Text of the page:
Thursday, February 21, 2013

Where the Customer is not King

Unlike the maniacally smiling baristas of Pret A Manger, Vienna’s café waiters are permitted eccentricities... The great Viennese cafés, for all their aura of imperial grandeur, seem to me havens of democratic humanity. The democracy comes from the way all conditions of people, young and old, shabby and smart, sociable and solitary, can be gathered under high chandelier-hung ceilings. I even find it reassuring that the waiters – unlike the maniacally smiling baristas of Pret – are permitted their all-too-human eccentricities and grumpiness. They have a reassuring permanence, they are part of the order of things; the waiters, after all, are the ones who remain and set the tone of the establishment, while customers come and go. Where the customer is not king

US electronics engineer Shane Todd was found hanging in his Singapore apartment Police State of Statements

Another part of the feeling that the modern human is misplaced in urban society comes from the realization that people are still genetically close not only to the Romans and the 17th-century Europeans, but also to Neanderthals, to the ape ancestors Holland mentions, and to the small bands of early hominids who populated Africa hundreds of thousands of years ago. It is indeed during the blink of an eye, relatively speaking, that people settled down from nomadism to permanent settlements, developed agriculture, lived in towns and then cities, and acquired the ability to fly to the moon, create embryos in the lab, and store enormous amounts of information in a space the size of our handily opposable thumbs. Misguided Nostalgia for Our Bohemian Past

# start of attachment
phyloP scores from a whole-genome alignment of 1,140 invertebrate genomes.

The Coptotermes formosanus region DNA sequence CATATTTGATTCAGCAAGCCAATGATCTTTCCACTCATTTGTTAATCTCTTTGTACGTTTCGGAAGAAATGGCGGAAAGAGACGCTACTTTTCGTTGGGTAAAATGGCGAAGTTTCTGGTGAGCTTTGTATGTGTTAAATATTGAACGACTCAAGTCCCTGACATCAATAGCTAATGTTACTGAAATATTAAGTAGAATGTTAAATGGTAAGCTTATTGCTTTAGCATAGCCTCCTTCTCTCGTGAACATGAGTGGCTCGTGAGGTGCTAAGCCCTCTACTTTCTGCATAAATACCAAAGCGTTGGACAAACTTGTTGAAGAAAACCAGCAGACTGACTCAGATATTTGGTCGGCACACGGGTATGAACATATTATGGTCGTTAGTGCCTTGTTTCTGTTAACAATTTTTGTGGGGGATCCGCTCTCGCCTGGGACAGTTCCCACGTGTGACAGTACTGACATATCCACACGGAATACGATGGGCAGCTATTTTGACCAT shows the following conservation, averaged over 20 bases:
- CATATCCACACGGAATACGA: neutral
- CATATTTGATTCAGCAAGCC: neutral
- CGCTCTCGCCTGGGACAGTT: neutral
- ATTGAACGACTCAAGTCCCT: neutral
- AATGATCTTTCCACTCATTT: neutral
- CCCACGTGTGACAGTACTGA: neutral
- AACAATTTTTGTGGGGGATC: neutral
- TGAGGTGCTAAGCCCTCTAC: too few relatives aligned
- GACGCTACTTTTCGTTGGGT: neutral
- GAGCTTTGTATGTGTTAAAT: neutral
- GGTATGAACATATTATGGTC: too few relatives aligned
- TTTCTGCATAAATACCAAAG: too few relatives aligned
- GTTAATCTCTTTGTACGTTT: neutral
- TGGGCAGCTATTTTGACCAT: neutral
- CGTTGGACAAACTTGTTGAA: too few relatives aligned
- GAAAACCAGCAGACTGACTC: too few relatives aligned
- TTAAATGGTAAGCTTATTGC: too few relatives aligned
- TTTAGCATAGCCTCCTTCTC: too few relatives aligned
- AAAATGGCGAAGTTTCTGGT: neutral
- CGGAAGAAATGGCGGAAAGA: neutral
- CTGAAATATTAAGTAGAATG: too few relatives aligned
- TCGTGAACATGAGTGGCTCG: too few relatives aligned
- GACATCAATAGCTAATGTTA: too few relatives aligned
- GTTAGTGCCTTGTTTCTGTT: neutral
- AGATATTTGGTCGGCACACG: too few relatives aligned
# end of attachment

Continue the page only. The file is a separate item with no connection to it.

Art and violence. Theater and film have always delighted in depictions of suffering. But how much is too much ...Like Freud, Aristotle thought that repression carries more dangers than representation. Yet his theory of catharsis — for him, the raison d'être of tragedy — isn't unlimited. There are experiences better left undramatized. The test of an action's moral suitability, however, lies in its artistic ends, not in its inherent balefulness Saved: Doer and dreamer, realist and romantic

For 40 Years, This Russian Family Was Cut Off From All Human Contact, Unaware of WWII In 1978, Soviet geologists prospecting in the wilds of Siberia discovered a family of six, lost in the taiga Soviet geologists came upon a family of six in remote Siberia. They had lived off the land, undetected, for 42 years. Then civilization had its way with them... Russian Family

In search of timeless art. Hear a song over and over again: the magic fades, the melody grates. What if you discovered an immortal song, painting, poem, novel? "I wish this would last forever Hallucinations can be brilliant, bothersome, even frightening. Imagine hearing Bing Crosby sing “White Christmas” for days on end... Oliver Sacks on drugs

Gabriele d’Annunzio had discolored teeth, little hair, one eye, and a libido that thousands of lovers couldn’t satiate... Think Wilde crossed with Casanova and Savonarola; Byron meets Barnum meets Mussolini - and you would have some of the flavours, but still not quite the essence, of this extraordinary, unstoppable and in many ways quite ridiculous figure. In The Pike, Lucy Hughes-Hallett has taken on the vast and frequently thankless task of trying to capture this strange genius, ten years after the most authoritative literary biography to appear in English thus far, Gabriele d'Annunzio: Defiant Archangel by John Woodhouse. The Poet-King of Fiume